During this procedure, your periodontist uses a tiny laser to remove diseased tissue and kill bacteria under your gums. In some cases, providers recommend laser therapy as an alternative to traditional gum surgery. Unlike traditional gum surgery, laser therapy doesn’t require incisions or sutures.
People with moderate to advanced periodontal disease usually require surgical intervention. Surgical treatments for gum disease include:
During this procedure, your periodontist will create incisions along your gum line, then temporarily move your gums away from your teeth. This allows them to see the roots underneath. Next, they’ll remove the tartar buildup and clean your root surfaces. In some instances, they may smooth and reshape areas of damaged bone, making it harder for bacteria to hide and grow. Finally, they’ll reposition your gums and suture them into place.
A dental bone graft uses your own bone, donated bone or synthetic bone to rebuild areas that have been damaged by gum disease. The graft serves as a type of scaffolding that holds space until your body can regenerate new bone. Periodontists often perform bone grafting in combination with pocket reduction surgery.
A gum graft uses your own tissue, donated tissue or synthetic tissue to treat gum recession (when your gums pull away from your teeth). Gum recession is a common symptom of periodontal disease.
During gum grafting surgery, your periodontist places the tissue graft in areas where your gums have receded and sutures (stitches) it into place. If they use your own tissue, they’ll take the graft from the roof of your mouth.
Periodontal disease can cause gaps that form between your tooth root and bone. During guided tissue regeneration, your periodontist places a membrane in the damaged area to keep your gum tissue from growing where bone should be. This gives your body time to regenerate bone around your tooth. In many cases, periodontists place a bone graft during the same procedure to help this process.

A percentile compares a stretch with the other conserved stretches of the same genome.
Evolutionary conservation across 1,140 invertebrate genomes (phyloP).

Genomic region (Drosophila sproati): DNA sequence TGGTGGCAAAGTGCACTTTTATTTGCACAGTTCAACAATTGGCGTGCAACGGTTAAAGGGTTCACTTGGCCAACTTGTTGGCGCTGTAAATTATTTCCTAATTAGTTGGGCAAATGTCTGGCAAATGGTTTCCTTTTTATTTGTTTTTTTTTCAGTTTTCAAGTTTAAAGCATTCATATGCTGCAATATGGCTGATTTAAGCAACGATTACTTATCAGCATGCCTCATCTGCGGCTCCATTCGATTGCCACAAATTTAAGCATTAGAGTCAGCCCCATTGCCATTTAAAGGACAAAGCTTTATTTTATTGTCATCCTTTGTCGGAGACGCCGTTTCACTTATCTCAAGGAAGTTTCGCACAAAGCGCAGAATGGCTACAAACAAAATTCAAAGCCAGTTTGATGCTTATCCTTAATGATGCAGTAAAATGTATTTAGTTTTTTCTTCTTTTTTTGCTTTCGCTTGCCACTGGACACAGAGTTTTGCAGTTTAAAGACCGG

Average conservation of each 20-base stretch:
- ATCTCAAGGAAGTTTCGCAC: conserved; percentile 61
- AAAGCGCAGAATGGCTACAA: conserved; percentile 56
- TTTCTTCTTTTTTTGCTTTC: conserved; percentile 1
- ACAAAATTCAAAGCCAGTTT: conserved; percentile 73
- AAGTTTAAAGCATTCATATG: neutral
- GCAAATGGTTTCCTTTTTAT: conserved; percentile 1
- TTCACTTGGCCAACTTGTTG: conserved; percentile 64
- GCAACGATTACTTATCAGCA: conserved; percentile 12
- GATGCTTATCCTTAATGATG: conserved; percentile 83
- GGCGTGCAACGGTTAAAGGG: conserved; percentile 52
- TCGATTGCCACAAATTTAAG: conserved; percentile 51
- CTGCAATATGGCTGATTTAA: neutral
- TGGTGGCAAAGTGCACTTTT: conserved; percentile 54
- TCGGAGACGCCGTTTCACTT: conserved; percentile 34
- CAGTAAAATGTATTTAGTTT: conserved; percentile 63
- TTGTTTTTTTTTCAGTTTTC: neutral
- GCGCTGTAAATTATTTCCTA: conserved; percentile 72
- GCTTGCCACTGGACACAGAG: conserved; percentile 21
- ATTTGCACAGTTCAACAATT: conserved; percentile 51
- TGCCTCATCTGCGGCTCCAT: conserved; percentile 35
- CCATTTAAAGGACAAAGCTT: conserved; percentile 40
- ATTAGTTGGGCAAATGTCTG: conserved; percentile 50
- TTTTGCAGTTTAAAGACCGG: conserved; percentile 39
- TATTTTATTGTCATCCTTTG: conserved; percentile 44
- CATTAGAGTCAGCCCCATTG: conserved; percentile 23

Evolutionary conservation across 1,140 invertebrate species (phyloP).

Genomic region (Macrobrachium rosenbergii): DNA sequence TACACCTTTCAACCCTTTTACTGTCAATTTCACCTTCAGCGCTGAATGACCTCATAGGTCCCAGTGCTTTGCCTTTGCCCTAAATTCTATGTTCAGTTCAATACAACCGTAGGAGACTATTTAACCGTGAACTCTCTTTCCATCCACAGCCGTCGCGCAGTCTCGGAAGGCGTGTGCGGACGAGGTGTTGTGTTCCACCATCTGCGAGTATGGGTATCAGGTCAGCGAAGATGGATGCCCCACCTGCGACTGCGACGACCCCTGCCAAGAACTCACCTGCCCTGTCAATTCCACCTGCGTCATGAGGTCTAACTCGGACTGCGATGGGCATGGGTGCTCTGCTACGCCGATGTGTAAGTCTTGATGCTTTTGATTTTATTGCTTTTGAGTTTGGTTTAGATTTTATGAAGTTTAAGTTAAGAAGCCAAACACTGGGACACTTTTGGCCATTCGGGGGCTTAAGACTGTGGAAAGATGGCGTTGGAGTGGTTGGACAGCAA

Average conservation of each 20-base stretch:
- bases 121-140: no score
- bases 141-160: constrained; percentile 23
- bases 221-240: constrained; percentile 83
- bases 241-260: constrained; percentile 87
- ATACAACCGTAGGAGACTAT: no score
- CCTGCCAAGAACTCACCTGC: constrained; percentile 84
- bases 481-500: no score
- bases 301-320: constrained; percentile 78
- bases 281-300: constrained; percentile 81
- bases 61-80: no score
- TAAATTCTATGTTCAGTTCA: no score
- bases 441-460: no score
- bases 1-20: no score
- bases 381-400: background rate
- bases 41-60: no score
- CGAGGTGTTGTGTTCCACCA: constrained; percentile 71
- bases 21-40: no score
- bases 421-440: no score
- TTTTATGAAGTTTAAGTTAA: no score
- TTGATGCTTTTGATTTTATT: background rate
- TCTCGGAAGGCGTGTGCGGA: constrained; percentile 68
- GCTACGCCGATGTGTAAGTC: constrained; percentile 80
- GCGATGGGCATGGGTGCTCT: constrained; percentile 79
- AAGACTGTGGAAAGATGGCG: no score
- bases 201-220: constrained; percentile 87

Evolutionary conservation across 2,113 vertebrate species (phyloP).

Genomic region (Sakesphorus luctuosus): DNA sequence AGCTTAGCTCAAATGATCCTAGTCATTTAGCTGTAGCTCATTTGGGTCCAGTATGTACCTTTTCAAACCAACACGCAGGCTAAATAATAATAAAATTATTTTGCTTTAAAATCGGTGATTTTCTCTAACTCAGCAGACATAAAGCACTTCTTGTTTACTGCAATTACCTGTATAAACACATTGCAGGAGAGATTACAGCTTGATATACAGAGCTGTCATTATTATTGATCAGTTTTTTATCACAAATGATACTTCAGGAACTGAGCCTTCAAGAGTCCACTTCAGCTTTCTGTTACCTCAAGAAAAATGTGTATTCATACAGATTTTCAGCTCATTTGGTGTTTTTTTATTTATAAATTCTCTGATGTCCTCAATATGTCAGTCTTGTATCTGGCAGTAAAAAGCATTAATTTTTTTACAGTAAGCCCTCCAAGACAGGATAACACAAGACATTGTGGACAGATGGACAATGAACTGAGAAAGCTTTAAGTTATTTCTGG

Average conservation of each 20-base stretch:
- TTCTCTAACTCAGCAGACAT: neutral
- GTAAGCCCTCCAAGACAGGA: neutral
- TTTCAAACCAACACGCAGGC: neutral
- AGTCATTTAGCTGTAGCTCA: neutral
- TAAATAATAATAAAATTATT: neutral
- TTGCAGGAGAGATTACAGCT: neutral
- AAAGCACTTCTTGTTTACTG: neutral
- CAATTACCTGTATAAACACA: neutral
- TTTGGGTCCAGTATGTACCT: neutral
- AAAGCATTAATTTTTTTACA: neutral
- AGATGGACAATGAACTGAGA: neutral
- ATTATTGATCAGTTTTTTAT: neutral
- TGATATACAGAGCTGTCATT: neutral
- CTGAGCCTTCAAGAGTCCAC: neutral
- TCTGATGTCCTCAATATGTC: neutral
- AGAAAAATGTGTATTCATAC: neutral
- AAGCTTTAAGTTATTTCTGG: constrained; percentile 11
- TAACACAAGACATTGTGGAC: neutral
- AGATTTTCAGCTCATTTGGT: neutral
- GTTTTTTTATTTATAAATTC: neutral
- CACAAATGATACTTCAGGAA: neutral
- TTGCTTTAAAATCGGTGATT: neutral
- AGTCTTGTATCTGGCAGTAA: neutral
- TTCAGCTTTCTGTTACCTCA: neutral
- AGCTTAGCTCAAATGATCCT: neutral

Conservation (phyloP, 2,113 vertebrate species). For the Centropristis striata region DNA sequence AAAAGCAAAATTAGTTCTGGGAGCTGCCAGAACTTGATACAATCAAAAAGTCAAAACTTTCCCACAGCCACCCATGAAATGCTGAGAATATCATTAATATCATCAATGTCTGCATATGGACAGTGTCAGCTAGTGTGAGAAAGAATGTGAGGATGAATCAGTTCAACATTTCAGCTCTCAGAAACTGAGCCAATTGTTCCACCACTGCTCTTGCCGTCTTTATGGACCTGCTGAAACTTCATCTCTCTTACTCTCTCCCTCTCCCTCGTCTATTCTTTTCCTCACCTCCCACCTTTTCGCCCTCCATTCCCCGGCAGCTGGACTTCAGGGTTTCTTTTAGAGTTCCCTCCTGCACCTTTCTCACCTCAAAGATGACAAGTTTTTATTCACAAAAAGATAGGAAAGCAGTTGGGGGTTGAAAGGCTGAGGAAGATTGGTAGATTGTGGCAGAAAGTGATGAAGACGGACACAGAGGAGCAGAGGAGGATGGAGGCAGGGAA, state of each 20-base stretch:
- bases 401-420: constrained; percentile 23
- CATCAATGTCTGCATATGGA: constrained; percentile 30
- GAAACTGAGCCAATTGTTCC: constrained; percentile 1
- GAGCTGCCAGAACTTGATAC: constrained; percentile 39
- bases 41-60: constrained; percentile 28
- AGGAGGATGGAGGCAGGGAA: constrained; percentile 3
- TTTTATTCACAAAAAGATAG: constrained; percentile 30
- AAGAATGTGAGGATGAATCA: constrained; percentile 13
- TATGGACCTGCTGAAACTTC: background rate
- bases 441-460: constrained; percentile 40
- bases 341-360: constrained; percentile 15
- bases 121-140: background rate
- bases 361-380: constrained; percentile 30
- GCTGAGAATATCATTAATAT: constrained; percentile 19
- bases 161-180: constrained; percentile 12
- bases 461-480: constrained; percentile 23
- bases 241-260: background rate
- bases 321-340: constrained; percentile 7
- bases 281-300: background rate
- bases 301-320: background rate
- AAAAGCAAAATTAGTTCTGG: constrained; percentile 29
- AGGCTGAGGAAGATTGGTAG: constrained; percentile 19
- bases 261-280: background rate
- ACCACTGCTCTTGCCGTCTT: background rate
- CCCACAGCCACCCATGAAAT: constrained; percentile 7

The pros of treating gum disease outweigh the cons. Left untreated, gum disease continues its destructive path, leading to a cycle of infection, bone loss and eventual tooth loss. With prompt treatment, you can:
Periodontal disease treatment has impressive success rates that can reach 95% in some instances. These rates vary based on several factors, including the type of procedure performed and how a person cares for their teeth and gums following treatment.
Gum disease treatment can change the long-term outlook for teeth damaged by periodontitis. In many cases, this type of therapy can save teeth that were hopeless without treatment.
It’s important to understand that you can’t cure gum disease, you can only manage it. Treatments focus on prevention and management, rather than a cure.
Possible complications following gum disease treatment include:
If you develop any of these complications, call your periodontist. They can prescribe medications or recommend therapies to help ease these side effects.
It depends on the type of treatment you receive. If you have scaling and root planing, you won’t need any downtime. If you undergo procedures for advanced periodontal disease — such as flap surgery, bone grafts or gum grafts — you’ll need anywhere from one to four weeks to recover.